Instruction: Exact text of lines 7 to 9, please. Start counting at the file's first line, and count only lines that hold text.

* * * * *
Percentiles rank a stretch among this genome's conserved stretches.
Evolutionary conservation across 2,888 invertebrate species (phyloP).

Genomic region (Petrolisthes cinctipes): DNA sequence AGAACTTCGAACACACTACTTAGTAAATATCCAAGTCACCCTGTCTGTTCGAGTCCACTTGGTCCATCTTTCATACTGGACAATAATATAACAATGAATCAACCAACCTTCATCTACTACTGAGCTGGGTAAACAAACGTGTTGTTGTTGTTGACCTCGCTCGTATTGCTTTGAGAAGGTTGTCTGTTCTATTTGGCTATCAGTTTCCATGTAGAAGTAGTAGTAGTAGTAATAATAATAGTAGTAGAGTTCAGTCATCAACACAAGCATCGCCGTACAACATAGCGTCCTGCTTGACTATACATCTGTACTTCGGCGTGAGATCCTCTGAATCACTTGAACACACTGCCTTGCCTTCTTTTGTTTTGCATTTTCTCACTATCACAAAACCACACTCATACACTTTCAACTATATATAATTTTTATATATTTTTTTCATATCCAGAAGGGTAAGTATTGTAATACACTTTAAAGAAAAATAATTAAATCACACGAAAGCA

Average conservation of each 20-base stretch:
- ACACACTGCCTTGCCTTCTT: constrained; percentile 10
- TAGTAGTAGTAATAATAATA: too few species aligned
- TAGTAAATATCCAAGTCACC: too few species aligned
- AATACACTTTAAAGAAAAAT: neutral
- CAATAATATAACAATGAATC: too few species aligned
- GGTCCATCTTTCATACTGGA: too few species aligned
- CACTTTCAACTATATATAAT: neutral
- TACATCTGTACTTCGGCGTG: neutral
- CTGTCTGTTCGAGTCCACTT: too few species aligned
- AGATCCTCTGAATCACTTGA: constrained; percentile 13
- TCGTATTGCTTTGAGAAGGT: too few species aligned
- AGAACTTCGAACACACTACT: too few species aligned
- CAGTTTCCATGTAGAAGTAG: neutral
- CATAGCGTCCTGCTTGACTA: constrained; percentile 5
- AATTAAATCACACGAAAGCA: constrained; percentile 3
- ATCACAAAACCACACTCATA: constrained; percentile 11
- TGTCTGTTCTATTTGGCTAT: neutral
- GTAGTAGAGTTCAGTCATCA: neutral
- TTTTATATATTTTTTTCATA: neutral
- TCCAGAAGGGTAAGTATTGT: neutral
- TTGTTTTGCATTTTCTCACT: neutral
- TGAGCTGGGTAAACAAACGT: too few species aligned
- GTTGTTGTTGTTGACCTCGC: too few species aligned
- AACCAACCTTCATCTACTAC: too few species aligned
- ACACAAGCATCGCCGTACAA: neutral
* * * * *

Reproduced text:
- TAGTAAATATCCAAGTCACC: too few species aligned
- AATACACTTTAAAGAAAAAT: neutral
- CAATAATATAACAATGAATC: too few species aligned